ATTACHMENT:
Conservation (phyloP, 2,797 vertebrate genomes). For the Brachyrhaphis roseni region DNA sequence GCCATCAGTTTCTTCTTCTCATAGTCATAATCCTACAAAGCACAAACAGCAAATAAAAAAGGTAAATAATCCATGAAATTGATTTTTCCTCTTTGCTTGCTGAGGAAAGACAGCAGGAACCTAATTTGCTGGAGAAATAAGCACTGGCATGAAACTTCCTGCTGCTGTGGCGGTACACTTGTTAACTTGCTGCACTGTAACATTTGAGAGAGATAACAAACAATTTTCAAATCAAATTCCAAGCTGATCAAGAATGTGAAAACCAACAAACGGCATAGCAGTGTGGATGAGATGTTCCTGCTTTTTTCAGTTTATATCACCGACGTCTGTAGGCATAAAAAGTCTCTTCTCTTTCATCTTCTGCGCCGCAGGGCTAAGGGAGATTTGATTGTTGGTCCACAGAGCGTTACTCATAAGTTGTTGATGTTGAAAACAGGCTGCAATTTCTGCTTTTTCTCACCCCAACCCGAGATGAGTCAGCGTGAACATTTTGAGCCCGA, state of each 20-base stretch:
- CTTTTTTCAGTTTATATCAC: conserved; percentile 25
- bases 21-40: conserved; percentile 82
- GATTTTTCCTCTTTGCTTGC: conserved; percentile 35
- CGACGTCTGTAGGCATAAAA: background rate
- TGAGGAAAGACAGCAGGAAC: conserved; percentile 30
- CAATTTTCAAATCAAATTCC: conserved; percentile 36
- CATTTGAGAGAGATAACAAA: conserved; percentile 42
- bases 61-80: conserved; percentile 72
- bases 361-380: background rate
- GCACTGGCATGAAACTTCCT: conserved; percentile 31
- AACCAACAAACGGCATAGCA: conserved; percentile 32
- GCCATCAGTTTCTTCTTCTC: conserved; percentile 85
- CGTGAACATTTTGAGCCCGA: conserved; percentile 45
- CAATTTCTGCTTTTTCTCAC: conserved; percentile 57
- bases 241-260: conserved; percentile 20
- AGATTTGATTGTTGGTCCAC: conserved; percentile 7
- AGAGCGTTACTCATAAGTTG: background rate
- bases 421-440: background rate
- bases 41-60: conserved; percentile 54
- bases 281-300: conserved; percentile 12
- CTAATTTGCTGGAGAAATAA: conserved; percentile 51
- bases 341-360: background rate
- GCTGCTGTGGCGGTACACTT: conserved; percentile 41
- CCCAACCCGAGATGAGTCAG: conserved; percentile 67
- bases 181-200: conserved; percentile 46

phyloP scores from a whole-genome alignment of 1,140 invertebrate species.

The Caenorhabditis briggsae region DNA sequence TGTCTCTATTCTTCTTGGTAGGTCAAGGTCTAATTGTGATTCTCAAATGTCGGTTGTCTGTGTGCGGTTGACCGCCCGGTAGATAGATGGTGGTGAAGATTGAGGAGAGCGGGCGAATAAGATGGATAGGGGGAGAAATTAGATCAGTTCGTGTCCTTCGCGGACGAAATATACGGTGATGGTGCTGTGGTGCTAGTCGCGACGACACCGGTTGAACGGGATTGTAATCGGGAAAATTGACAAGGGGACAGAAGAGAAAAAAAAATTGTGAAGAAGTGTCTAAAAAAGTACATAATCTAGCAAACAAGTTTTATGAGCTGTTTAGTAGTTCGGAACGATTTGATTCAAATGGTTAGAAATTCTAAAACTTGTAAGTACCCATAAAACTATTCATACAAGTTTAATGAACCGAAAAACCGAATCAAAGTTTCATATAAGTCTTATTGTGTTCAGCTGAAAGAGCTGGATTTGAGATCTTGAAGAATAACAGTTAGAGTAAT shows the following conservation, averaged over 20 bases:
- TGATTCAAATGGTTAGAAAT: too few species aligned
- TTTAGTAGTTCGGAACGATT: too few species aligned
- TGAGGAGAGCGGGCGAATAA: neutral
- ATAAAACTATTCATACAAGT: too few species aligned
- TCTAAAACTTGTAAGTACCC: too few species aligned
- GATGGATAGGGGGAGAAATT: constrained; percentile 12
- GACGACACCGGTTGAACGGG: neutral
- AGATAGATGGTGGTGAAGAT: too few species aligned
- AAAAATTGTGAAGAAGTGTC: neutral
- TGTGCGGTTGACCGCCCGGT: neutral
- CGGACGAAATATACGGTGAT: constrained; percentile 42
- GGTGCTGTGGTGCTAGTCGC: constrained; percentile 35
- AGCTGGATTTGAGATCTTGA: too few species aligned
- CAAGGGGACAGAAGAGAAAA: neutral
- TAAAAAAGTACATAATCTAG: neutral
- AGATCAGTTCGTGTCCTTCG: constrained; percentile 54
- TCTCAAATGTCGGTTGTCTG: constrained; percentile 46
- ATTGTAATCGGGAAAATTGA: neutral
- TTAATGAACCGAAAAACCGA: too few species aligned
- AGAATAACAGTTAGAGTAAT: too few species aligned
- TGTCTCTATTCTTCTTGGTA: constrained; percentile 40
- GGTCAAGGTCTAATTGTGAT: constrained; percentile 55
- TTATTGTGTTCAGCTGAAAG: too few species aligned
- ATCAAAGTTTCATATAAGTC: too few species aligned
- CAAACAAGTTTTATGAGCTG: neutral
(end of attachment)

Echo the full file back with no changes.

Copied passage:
Conservation (phyloP, 2,797 vertebrate genomes). For the Brachyrhaphis roseni region DNA sequence GCCATCAGTTTCTTCTTCTCATAGTCATAATCCTACAAAGCACAAACAGCAAATAAAAAAGGTAAATAATCCATGAAATTGATTTTTCCTCTTTGCTTGCTGAGGAAAGACAGCAGGAACCTAATTTGCTGGAGAAATAAGCACTGGCATGAAACTTCCTGCTGCTGTGGCGGTACACTTGTTAACTTGCTGCACTGTAACATTTGAGAGAGATAACAAACAATTTTCAAATCAAATTCCAAGCTGATCAAGAATGTGAAAACCAACAAACGGCATAGCAGTGTGGATGAGATGTTCCTGCTTTTTTCAGTTTATATCACCGACGTCTGTAGGCATAAAAAGTCTCTTCTCTTTCATCTTCTGCGCCGCAGGGCTAAGGGAGATTTGATTGTTGGTCCACAGAGCGTTACTCATAAGTTGTTGATGTTGAAAACAGGCTGCAATTTCTGCTTTTTCTCACCCCAACCCGAGATGAGTCAGCGTGAACATTTTGAGCCCGA, state of each 20-base stretch:
- CTTTTTTCAGTTTATATCAC: conserved; percentile 25
- bases 21-40: conserved; percentile 82
- GATTTTTCCTCTTTGCTTGC: conserved; percentile 35
- CGACGTCTGTAGGCATAAAA: background rate
- TGAGGAAAGACAGCAGGAAC: conserved; percentile 30
- CAATTTTCAAATCAAATTCC: conserved; percentile 36
- CATTTGAGAGAGATAACAAA: conserved; percentile 42
- bases 61-80: conserved; percentile 72
- bases 361-380: background rate
- GCACTGGCATGAAACTTCCT: conserved; percentile 31
- AACCAACAAACGGCATAGCA: conserved; percentile 32
- GCCATCAGTTTCTTCTTCTC: conserved; percentile 85
- CGTGAACATTTTGAGCCCGA: conserved; percentile 45
- CAATTTCTGCTTTTTCTCAC: conserved; percentile 57
- bases 241-260: conserved; percentile 20
- AGATTTGATTGTTGGTCCAC: conserved; percentile 7
- AGAGCGTTACTCATAAGTTG: background rate
- bases 421-440: background rate
- bases 41-60: conserved; percentile 54
- bases 281-300: conserved; percentile 12
- CTAATTTGCTGGAGAAATAA: conserved; percentile 51
- bases 341-360: background rate
- GCTGCTGTGGCGGTACACTT: conserved; percentile 41
- CCCAACCCGAGATGAGTCAG: conserved; percentile 67
- bases 181-200: conserved; percentile 46

phyloP scores from a whole-genome alignment of 1,140 invertebrate species.

The Caenorhabditis briggsae region DNA sequence TGTCTCTATTCTTCTTGGTAGGTCAAGGTCTAATTGTGATTCTCAAATGTCGGTTGTCTGTGTGCGGTTGACCGCCCGGTAGATAGATGGTGGTGAAGATTGAGGAGAGCGGGCGAATAAGATGGATAGGGGGAGAAATTAGATCAGTTCGTGTCCTTCGCGGACGAAATATACGGTGATGGTGCTGTGGTGCTAGTCGCGACGACACCGGTTGAACGGGATTGTAATCGGGAAAATTGACAAGGGGACAGAAGAGAAAAAAAAATTGTGAAGAAGTGTCTAAAAAAGTACATAATCTAGCAAACAAGTTTTATGAGCTGTTTAGTAGTTCGGAACGATTTGATTCAAATGGTTAGAAATTCTAAAACTTGTAAGTACCCATAAAACTATTCATACAAGTTTAATGAACCGAAAAACCGAATCAAAGTTTCATATAAGTCTTATTGTGTTCAGCTGAAAGAGCTGGATTTGAGATCTTGAAGAATAACAGTTAGAGTAAT shows the following conservation, averaged over 20 bases:
- TGATTCAAATGGTTAGAAAT: too few species aligned
- TTTAGTAGTTCGGAACGATT: too few species aligned
- TGAGGAGAGCGGGCGAATAA: neutral
- ATAAAACTATTCATACAAGT: too few species aligned
- TCTAAAACTTGTAAGTACCC: too few species aligned
- GATGGATAGGGGGAGAAATT: constrained; percentile 12
- GACGACACCGGTTGAACGGG: neutral
- AGATAGATGGTGGTGAAGAT: too few species aligned
- AAAAATTGTGAAGAAGTGTC: neutral
- TGTGCGGTTGACCGCCCGGT: neutral
- CGGACGAAATATACGGTGAT: constrained; percentile 42
- GGTGCTGTGGTGCTAGTCGC: constrained; percentile 35
- AGCTGGATTTGAGATCTTGA: too few species aligned
- CAAGGGGACAGAAGAGAAAA: neutral
- TAAAAAAGTACATAATCTAG: neutral
- AGATCAGTTCGTGTCCTTCG: constrained; percentile 54
- TCTCAAATGTCGGTTGTCTG: constrained; percentile 46
- ATTGTAATCGGGAAAATTGA: neutral
- TTAATGAACCGAAAAACCGA: too few species aligned
- AGAATAACAGTTAGAGTAAT: too few species aligned
- TGTCTCTATTCTTCTTGGTA: constrained; percentile 40
- GGTCAAGGTCTAATTGTGAT: constrained; percentile 55
- TTATTGTGTTCAGCTGAAAG: too few species aligned
- ATCAAAGTTTCATATAAGTC: too few species aligned
- CAAACAAGTTTTATGAGCTG: neutral